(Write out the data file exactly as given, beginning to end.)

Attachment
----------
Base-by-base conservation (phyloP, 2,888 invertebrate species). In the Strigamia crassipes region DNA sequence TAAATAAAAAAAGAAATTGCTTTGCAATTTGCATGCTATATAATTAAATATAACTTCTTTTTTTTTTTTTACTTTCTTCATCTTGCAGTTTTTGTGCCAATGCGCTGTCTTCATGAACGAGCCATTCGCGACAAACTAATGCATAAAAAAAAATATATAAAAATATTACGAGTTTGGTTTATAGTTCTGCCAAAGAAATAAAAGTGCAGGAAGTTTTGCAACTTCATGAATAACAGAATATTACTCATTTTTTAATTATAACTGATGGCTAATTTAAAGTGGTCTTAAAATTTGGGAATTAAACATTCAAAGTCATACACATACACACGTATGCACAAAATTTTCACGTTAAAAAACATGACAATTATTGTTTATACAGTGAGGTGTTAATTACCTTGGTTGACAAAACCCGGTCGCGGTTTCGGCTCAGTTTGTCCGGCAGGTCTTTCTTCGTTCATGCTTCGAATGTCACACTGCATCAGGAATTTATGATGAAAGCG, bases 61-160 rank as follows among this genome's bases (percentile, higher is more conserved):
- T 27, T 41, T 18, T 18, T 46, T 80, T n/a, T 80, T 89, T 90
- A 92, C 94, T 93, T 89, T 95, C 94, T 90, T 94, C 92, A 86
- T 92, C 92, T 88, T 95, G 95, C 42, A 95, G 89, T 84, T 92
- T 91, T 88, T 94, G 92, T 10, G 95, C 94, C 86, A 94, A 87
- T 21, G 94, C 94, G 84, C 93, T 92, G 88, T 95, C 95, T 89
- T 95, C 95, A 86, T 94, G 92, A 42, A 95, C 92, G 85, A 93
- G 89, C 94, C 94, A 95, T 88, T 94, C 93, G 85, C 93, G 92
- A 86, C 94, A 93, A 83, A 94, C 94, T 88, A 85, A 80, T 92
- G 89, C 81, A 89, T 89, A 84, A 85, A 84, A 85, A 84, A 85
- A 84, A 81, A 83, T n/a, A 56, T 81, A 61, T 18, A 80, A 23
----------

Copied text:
Base-by-base conservation (phyloP, 2,888 invertebrate species). In the Strigamia crassipes region DNA sequence TAAATAAAAAAAGAAATTGCTTTGCAATTTGCATGCTATATAATTAAATATAACTTCTTTTTTTTTTTTTACTTTCTTCATCTTGCAGTTTTTGTGCCAATGCGCTGTCTTCATGAACGAGCCATTCGCGACAAACTAATGCATAAAAAAAAATATATAAAAATATTACGAGTTTGGTTTATAGTTCTGCCAAAGAAATAAAAGTGCAGGAAGTTTTGCAACTTCATGAATAACAGAATATTACTCATTTTTTAATTATAACTGATGGCTAATTTAAAGTGGTCTTAAAATTTGGGAATTAAACATTCAAAGTCATACACATACACACGTATGCACAAAATTTTCACGTTAAAAAACATGACAATTATTGTTTATACAGTGAGGTGTTAATTACCTTGGTTGACAAAACCCGGTCGCGGTTTCGGCTCAGTTTGTCCGGCAGGTCTTTCTTCGTTCATGCTTCGAATGTCACACTGCATCAGGAATTTATGATGAAAGCG, bases 61-160 rank as follows among this genome's bases (percentile, higher is more conserved):
- T 27, T 41, T 18, T 18, T 46, T 80, T n/a, T 80, T 89, T 90
- A 92, C 94, T 93, T 89, T 95, C 94, T 90, T 94, C 92, A 86
- T 92, C 92, T 88, T 95, G 95, C 42, A 95, G 89, T 84, T 92
- T 91, T 88, T 94, G 92, T 10, G 95, C 94, C 86, A 94, A 87
- T 21, G 94, C 94, G 84, C 93, T 92, G 88, T 95, C 95, T 89
- T 95, C 95, A 86, T 94, G 92, A 42, A 95, C 92, G 85, A 93
- G 89, C 94, C 94, A 95, T 88, T 94, C 93, G 85, C 93, G 92
- A 86, C 94, A 93, A 83, A 94, C 94, T 88, A 85, A 80, T 92
- G 89, C 81, A 89, T 89, A 84, A 85, A 84, A 85, A 84, A 85
- A 84, A 81, A 83, T n/a, A 56, T 81, A 61, T 18, A 80, A 23